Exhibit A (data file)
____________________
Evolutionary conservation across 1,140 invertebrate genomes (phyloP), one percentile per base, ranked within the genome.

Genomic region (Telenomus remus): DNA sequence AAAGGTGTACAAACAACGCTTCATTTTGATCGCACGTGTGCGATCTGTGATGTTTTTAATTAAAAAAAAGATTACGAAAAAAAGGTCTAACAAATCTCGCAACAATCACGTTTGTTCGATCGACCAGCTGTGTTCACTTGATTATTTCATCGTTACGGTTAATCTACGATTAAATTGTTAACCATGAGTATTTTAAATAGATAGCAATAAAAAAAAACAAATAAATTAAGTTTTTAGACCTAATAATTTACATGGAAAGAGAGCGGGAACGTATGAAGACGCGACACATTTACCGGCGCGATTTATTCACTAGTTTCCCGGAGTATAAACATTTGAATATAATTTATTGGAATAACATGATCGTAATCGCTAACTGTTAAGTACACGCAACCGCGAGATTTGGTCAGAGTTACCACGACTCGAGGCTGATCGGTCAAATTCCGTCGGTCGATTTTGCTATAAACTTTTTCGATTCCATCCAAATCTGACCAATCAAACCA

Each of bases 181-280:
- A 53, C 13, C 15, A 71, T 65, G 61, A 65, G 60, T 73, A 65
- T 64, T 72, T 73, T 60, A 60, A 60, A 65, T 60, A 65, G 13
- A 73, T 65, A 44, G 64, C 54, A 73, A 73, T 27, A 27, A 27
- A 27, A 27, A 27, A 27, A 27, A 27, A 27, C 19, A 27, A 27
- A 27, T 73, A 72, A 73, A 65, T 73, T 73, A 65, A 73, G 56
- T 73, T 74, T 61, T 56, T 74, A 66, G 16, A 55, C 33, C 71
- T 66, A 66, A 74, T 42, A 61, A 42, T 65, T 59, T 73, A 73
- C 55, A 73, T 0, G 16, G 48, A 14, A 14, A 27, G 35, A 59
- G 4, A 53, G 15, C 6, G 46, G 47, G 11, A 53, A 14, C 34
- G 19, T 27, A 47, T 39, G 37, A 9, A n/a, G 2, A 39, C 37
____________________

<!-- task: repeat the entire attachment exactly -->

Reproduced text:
Evolutionary conservation across 1,140 invertebrate genomes (phyloP), one percentile per base, ranked within the genome.

Genomic region (Telenomus remus): DNA sequence AAAGGTGTACAAACAACGCTTCATTTTGATCGCACGTGTGCGATCTGTGATGTTTTTAATTAAAAAAAAGATTACGAAAAAAAGGTCTAACAAATCTCGCAACAATCACGTTTGTTCGATCGACCAGCTGTGTTCACTTGATTATTTCATCGTTACGGTTAATCTACGATTAAATTGTTAACCATGAGTATTTTAAATAGATAGCAATAAAAAAAAACAAATAAATTAAGTTTTTAGACCTAATAATTTACATGGAAAGAGAGCGGGAACGTATGAAGACGCGACACATTTACCGGCGCGATTTATTCACTAGTTTCCCGGAGTATAAACATTTGAATATAATTTATTGGAATAACATGATCGTAATCGCTAACTGTTAAGTACACGCAACCGCGAGATTTGGTCAGAGTTACCACGACTCGAGGCTGATCGGTCAAATTCCGTCGGTCGATTTTGCTATAAACTTTTTCGATTCCATCCAAATCTGACCAATCAAACCA

Each of bases 181-280:
- A 53, C 13, C 15, A 71, T 65, G 61, A 65, G 60, T 73, A 65
- T 64, T 72, T 73, T 60, A 60, A 60, A 65, T 60, A 65, G 13
- A 73, T 65, A 44, G 64, C 54, A 73, A 73, T 27, A 27, A 27
- A 27, A 27, A 27, A 27, A 27, A 27, A 27, C 19, A 27, A 27
- A 27, T 73, A 72, A 73, A 65, T 73, T 73, A 65, A 73, G 56
- T 73, T 74, T 61, T 56, T 74, A 66, G 16, A 55, C 33, C 71
- T 66, A 66, A 74, T 42, A 61, A 42, T 65, T 59, T 73, A 73
- C 55, A 73, T 0, G 16, G 48, A 14, A 14, A 27, G 35, A 59
- G 4, A 53, G 15, C 6, G 46, G 47, G 11, A 53, A 14, C 34
- G 19, T 27, A 47, T 39, G 37, A 9, A n/a, G 2, A 39, C 37